The UK government’s Department for International Trade (DIT) has revealed new plans to bring more than 200 trade advisers and their support teams in-house.
According to a report from The Times, the DIT will bring its International Trade Service in-house by July 2022.
The DIT said the move is part of its campaign to help grow UK exports to £1 trillion per year by 2030.
The services, which are aimed at small and medium-sized companies, are currently delivered by private sector partners, including chambers of commerce.
As quoted by The Times, the British Chambers of Commerce (BCC) – one of the DIT’s advisory partners – said it was “surprised” by the move and was “disappointed not to be given the opportunity to formally make the case to continue delivering the service.”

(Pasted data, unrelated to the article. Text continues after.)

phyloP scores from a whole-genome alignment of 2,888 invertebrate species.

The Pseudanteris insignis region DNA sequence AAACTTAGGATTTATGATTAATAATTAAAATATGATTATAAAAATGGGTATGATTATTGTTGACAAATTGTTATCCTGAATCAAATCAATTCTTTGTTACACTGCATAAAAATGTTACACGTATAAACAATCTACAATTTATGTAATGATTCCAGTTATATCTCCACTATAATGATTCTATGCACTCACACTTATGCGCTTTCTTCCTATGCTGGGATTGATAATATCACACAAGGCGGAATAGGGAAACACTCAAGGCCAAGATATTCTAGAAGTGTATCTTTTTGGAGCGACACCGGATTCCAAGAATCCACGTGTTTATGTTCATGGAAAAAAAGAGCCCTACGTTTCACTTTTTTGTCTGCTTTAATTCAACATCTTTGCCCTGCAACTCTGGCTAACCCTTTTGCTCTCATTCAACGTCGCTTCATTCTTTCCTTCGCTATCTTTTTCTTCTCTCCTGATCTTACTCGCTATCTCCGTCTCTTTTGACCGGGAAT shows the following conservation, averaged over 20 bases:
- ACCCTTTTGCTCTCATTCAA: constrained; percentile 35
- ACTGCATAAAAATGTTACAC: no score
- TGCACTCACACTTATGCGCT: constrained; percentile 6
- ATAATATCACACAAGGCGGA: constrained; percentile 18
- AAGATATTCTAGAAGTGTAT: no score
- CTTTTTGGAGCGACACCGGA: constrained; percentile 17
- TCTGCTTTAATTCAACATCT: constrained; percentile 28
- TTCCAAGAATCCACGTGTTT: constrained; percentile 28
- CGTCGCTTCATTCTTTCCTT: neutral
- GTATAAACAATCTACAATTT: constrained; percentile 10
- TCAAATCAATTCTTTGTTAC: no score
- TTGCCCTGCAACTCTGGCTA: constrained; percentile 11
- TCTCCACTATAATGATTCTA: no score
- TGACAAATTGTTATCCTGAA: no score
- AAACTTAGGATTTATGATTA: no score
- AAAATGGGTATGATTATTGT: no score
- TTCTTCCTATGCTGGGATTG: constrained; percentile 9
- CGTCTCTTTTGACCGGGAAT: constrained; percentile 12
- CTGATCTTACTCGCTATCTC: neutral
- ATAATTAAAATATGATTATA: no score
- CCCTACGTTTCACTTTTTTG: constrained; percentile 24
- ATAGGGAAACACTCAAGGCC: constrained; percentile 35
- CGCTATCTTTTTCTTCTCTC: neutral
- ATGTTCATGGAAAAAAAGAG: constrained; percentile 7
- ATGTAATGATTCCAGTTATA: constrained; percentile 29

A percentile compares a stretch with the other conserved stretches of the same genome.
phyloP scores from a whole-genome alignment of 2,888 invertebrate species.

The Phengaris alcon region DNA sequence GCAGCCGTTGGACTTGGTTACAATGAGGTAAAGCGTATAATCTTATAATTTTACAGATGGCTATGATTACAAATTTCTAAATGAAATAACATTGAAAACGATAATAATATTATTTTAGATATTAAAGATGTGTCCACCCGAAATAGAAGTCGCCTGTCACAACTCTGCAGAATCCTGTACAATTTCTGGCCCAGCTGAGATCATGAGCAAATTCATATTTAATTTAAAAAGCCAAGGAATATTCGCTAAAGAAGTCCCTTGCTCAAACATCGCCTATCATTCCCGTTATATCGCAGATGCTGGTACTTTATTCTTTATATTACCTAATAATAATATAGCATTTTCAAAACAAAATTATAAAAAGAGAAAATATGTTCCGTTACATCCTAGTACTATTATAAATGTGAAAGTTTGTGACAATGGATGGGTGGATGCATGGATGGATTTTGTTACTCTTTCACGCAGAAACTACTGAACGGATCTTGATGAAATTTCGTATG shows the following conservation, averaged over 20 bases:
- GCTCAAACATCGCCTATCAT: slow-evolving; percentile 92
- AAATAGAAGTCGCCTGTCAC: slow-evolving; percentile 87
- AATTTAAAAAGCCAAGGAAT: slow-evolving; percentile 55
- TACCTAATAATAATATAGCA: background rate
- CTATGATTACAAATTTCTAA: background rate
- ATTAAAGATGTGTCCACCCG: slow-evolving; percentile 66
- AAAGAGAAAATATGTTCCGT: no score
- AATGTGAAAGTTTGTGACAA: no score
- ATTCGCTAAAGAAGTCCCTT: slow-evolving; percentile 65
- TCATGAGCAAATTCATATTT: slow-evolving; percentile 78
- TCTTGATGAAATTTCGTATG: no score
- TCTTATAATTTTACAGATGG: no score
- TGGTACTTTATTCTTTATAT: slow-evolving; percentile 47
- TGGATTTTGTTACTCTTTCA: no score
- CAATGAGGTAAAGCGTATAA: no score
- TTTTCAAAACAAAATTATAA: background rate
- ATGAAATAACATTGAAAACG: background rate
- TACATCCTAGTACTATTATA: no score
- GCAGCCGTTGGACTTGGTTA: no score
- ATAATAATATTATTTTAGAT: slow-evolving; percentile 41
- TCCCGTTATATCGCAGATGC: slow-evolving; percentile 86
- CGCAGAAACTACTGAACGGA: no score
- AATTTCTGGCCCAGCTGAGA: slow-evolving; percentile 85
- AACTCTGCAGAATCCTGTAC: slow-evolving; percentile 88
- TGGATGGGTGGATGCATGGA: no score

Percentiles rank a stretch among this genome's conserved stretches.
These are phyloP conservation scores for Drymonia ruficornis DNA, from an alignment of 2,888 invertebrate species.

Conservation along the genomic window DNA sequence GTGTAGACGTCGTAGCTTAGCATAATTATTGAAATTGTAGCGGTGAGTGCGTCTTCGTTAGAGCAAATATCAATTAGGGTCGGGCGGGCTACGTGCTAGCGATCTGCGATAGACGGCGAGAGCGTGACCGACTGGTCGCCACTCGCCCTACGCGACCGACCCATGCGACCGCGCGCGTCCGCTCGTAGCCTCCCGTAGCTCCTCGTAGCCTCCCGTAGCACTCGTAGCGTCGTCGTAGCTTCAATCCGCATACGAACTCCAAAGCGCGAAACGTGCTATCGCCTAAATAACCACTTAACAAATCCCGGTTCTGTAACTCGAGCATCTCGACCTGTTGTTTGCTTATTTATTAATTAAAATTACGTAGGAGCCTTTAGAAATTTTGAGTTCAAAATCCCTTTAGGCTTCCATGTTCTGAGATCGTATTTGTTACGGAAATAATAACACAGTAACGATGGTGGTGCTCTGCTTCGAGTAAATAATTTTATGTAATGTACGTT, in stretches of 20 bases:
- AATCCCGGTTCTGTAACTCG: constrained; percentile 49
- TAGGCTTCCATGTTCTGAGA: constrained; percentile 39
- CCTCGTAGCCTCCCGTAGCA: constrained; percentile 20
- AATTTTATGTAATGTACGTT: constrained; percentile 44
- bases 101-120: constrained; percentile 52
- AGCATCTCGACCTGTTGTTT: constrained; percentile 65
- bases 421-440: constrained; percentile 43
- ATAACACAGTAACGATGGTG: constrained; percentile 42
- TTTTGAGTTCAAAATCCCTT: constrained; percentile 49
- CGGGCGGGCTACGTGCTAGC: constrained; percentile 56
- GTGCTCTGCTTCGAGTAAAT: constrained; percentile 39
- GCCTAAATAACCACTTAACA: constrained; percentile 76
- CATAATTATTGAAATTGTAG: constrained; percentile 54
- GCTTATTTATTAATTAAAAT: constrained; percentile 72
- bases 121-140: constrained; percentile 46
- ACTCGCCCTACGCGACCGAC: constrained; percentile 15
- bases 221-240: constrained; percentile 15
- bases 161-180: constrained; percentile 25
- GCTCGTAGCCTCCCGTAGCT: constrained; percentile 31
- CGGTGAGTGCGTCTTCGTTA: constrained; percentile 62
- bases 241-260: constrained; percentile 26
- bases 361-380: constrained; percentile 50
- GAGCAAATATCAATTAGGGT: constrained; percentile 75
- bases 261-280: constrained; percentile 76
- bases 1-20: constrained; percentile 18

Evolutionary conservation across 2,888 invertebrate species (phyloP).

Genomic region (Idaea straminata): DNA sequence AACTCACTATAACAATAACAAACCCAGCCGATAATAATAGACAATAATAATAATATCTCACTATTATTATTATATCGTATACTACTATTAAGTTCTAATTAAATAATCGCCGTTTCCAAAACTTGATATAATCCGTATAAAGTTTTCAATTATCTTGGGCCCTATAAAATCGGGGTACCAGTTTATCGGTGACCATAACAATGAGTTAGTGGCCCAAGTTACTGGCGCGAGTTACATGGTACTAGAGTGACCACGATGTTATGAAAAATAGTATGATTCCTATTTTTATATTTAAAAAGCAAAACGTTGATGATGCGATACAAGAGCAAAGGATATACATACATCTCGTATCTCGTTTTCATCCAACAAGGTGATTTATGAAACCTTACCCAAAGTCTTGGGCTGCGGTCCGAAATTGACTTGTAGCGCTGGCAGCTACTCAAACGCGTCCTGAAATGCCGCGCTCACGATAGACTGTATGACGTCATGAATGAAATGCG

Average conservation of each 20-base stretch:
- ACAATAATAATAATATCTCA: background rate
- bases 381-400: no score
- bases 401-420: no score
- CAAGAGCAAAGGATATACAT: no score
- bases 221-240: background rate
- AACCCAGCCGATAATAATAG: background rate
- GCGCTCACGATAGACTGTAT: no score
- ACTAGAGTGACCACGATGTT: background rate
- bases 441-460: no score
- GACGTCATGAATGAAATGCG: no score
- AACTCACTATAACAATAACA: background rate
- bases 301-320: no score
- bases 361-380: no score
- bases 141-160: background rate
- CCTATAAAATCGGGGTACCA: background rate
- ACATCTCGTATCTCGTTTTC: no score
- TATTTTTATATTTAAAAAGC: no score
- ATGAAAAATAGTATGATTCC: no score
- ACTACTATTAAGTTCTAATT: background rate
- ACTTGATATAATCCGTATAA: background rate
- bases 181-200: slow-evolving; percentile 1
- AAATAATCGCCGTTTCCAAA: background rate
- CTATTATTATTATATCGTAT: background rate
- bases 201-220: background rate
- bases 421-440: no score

The BCC also said that it is concerned that the move will mean that “many firms will receive a reduced level of support.”
With the trade advisory contracts worth a combined £18 million per year, bringing the International Trade Service in-house will also result in one less revenue stream for those participating advisory partners, such as BCC.
The UK exported £600 billion in goods and services last year, however, only around one in 10 businesses in the UK currently export – with the number of goods exporters falling behind continental competitors like Germany, Denmark, and the Netherlands.